Thermal imaging for damp diagnosis – basic competance required

 

Thermal imaging for damp diagnosis – basic competence

 

…or, getting into building thermography – a review of the TCL (Thermographic Consultancy Ltd) category 1 training process.

 

Thermal imaging for damp diagnosis

Small class size means great tuition

 

Thermal imaging is fairly new to me. I was introduced to the concept of thermal imaging for damp diagnosis in 2011, via the Property Care Association.  The PCA are always at the head of new developments in building pathology, particularly where damp is concerned.  PCA CEO Stephen Hodgson and his team saw that the technology of thermography had some promise and presented this to members in the form of a day course (see this post from back then – introduction to thermography).

 

Whilst I was intrigued and could see that thermal imaging could be a valuable tool, I could also see that there was considerable expense in obtaining the level of thermography equipment needed, to locate the often subtle information, useful where damp is concerned. The day course raised many questions due to the depth of knowledge required to get the best out of the equipment. It was clear that in inexperienced and untrained hands, a thermal imaging camera could mislead and bamboozle to a far greater extent than say – an electronic moisture meter.

 

So I decided to concentrate on my core activities and to put thermography on one side until my company was fully recovered from the knock it took in the recession of 2008 and, until my Health and Safety studies were advanced enough to ease the pace there, and until I had enough cash in the coffers to allow a few thousand pounds on equipment and training.  Now that I have a brace of Nebosh certificates, and money in the bank again, that time has arrived.  I needed a further incentive though, and that came from two directions:

 

First was the inspired intervention of my good mate Ross Charters of Complete Preservation. He has been playing around with thermography for a couple of years and has good contacts with one of the most innovative and professional thermography consultants in TCL. Ross and I had talked about taking thermal imaging for damp diagnosis further, but I resisted because I felt that without good training, the equipment would be little more than a gimmick. Ross called me with the news that he had a course lined up with Stuart of TCL, which would comply with the relevant ISO standard for level 1 thermography and best of all, could be split over two weekends, so as not to impose too much pressure on our businesses. I agreed and with lots of cajoling from Ross, spent a few thousand pounds on a state of the art camera, a wide angle lens and the training package TCL had on offer. I’m so glad I did.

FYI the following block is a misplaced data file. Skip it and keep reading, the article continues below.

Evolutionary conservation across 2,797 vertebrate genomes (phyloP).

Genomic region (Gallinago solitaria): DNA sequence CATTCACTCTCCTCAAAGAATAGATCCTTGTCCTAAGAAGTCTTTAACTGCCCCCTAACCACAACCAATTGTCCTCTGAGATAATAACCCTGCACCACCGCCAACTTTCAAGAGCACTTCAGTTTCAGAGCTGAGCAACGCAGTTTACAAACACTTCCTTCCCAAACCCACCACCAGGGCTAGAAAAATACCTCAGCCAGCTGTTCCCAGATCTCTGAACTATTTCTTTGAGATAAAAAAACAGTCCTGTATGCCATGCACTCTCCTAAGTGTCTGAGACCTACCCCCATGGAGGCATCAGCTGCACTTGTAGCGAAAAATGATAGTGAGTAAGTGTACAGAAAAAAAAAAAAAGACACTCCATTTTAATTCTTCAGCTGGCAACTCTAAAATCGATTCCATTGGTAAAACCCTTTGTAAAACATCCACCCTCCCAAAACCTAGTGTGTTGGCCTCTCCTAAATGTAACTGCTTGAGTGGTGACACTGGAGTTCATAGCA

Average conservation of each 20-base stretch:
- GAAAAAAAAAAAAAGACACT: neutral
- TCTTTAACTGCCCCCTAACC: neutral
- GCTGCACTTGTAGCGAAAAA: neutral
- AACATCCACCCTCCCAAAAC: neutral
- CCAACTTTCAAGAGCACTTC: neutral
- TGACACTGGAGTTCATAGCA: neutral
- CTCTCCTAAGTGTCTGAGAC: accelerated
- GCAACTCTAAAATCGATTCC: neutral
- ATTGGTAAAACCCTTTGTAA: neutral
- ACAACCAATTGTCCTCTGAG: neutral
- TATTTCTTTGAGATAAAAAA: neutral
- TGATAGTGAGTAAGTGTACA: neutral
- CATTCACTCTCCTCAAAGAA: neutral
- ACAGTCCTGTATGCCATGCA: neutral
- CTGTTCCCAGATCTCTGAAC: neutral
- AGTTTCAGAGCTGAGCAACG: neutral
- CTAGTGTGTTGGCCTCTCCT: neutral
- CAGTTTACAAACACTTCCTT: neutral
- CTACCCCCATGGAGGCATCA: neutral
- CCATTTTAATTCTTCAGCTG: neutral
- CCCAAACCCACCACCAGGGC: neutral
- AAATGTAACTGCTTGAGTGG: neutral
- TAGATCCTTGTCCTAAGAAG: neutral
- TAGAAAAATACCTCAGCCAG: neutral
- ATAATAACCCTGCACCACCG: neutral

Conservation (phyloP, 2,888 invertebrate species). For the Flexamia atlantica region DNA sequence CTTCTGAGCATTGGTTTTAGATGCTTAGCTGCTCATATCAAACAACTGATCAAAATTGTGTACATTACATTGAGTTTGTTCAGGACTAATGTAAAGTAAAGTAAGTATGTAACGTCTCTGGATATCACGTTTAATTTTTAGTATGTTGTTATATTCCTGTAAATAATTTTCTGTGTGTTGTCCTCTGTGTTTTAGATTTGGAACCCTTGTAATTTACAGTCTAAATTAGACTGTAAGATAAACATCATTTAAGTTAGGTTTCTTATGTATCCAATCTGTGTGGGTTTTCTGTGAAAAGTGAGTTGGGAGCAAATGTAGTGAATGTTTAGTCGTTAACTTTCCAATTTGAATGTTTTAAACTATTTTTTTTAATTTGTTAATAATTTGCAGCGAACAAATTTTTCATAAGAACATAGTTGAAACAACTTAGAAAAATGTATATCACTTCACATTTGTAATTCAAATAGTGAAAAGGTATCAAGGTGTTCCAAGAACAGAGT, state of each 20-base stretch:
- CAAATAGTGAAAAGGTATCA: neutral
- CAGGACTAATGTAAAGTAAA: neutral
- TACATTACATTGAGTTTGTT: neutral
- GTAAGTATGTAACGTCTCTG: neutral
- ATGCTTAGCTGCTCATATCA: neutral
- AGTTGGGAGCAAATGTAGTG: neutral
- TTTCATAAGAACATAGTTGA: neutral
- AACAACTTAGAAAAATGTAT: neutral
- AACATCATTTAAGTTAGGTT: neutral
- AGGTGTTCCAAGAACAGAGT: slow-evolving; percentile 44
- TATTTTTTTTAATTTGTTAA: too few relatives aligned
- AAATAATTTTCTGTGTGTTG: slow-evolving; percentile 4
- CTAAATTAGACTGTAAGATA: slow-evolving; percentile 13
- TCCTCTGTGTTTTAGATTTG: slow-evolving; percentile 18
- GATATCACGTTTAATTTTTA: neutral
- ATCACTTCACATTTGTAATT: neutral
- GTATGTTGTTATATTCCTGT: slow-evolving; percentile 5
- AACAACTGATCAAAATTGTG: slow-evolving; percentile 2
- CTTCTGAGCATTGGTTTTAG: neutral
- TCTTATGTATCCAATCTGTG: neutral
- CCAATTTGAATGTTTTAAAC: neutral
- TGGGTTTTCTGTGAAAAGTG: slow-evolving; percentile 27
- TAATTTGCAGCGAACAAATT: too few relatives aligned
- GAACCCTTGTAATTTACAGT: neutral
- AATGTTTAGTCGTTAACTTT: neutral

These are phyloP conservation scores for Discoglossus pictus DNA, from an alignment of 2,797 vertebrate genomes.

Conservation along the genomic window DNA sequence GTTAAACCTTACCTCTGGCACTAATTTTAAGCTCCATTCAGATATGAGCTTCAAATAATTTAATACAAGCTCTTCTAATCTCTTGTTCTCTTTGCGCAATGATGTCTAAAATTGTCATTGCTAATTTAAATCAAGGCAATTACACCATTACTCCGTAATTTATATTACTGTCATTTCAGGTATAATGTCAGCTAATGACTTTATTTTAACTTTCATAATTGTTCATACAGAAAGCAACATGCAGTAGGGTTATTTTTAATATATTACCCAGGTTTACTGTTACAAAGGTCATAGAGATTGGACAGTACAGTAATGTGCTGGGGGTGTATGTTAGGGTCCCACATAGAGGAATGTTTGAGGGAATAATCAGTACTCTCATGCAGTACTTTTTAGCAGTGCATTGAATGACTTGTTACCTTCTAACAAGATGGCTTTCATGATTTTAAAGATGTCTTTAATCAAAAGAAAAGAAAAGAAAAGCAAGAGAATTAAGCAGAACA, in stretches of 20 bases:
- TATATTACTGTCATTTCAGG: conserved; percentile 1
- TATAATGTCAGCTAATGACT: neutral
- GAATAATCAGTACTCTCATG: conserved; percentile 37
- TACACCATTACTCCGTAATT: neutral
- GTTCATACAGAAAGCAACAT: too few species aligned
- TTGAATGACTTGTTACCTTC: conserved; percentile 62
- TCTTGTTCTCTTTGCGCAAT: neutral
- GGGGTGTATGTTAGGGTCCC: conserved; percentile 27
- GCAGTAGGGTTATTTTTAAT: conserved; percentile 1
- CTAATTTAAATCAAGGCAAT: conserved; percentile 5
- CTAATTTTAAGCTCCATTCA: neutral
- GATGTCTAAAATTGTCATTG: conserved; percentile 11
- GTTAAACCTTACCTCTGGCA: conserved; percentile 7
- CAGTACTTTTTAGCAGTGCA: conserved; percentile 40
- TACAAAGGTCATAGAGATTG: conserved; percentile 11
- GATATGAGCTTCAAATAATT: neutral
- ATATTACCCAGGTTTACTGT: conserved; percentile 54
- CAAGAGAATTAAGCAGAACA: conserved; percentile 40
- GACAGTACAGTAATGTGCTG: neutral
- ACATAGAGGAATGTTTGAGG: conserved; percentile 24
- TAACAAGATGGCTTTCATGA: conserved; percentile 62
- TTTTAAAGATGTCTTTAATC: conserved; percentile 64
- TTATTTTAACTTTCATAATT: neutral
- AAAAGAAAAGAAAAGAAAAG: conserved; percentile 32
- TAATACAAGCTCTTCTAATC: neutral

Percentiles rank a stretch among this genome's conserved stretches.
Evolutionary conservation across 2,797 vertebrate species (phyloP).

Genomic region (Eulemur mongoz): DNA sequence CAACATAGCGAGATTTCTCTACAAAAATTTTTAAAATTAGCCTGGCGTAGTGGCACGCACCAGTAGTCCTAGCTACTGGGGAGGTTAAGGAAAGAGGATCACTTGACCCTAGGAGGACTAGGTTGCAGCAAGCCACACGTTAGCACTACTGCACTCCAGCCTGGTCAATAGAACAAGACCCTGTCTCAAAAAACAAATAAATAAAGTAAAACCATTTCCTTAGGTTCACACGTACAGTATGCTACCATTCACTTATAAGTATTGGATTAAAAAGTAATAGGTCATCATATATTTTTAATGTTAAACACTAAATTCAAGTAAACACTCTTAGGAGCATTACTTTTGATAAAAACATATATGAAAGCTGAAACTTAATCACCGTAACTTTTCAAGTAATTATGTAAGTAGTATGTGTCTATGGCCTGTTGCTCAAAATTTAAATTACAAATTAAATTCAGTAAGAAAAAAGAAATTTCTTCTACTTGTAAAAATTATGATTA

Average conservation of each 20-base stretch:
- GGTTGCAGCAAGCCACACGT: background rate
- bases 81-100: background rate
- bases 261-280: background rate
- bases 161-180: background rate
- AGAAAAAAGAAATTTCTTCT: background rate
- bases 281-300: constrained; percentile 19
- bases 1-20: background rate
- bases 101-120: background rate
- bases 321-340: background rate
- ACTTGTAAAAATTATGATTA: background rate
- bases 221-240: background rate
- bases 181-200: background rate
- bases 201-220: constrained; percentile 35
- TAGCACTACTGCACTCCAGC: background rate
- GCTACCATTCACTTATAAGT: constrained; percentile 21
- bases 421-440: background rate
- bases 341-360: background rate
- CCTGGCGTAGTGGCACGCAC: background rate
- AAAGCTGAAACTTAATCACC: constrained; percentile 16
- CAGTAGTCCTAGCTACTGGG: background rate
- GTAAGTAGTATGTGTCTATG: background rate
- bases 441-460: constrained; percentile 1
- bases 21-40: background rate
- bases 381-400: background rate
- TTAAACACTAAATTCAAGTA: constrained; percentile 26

The second reason I decided to explore this new technology was the sudden proliferation of damp contractors, ‘certain independent damp surveyors’ (see ADSDS post here), and some housing associations and local authorities, apparently buying and using thermal imaging for damp diagnosis – without training. Some of the claims of damp diagnosis being made on web sites and blogs, citing thermal images as proof of the problem, were clearly wrong. I could see this, even with the benefit of only the 1 day thermal imaging training, which the PCA organised back in 2011. This was my unqualified opinion – it needed fixing.  Another course was needed and Ross called at just the right time……

 

The TCL Category 1 thermography course – A students review.

Ross and I were joined on the course by equine thermographer Elaine Hall DipICAT.

 

thermography students in TCL's class

Bryan, Ross and Elaine study thermography